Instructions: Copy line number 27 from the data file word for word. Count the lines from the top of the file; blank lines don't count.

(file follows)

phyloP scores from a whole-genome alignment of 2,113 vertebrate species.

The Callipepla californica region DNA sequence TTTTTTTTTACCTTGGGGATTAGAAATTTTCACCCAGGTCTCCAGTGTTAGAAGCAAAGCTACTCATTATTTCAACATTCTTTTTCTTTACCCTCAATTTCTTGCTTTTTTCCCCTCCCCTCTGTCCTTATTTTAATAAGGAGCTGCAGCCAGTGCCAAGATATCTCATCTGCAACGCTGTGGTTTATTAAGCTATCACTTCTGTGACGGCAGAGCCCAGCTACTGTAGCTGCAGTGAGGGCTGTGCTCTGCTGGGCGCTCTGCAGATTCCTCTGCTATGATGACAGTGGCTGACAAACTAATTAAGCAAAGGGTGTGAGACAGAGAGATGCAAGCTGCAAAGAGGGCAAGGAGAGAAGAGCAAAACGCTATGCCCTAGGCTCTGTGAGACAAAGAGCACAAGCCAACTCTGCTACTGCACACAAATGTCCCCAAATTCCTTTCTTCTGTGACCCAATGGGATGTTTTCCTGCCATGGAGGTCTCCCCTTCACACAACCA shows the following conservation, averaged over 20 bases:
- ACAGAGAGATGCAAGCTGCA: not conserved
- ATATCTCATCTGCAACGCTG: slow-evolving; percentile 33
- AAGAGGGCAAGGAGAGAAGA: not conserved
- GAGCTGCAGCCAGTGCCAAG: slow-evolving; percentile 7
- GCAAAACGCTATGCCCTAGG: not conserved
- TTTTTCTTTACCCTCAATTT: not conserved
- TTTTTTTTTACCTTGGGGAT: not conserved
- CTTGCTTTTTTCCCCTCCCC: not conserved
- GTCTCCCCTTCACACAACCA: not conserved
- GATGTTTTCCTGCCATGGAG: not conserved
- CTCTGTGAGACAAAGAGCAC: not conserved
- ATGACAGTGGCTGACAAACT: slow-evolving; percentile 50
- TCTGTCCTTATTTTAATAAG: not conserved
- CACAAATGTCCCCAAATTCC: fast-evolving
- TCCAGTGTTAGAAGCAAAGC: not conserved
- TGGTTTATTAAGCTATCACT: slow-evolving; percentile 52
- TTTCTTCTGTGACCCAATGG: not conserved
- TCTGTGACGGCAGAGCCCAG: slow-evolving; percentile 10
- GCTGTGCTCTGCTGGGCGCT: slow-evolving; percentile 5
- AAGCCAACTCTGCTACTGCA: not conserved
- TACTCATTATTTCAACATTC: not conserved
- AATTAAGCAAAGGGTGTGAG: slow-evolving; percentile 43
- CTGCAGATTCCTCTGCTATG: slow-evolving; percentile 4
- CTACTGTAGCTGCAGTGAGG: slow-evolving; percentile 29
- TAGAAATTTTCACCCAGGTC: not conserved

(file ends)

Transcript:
- TAGAAATTTTCACCCAGGTC: not conserved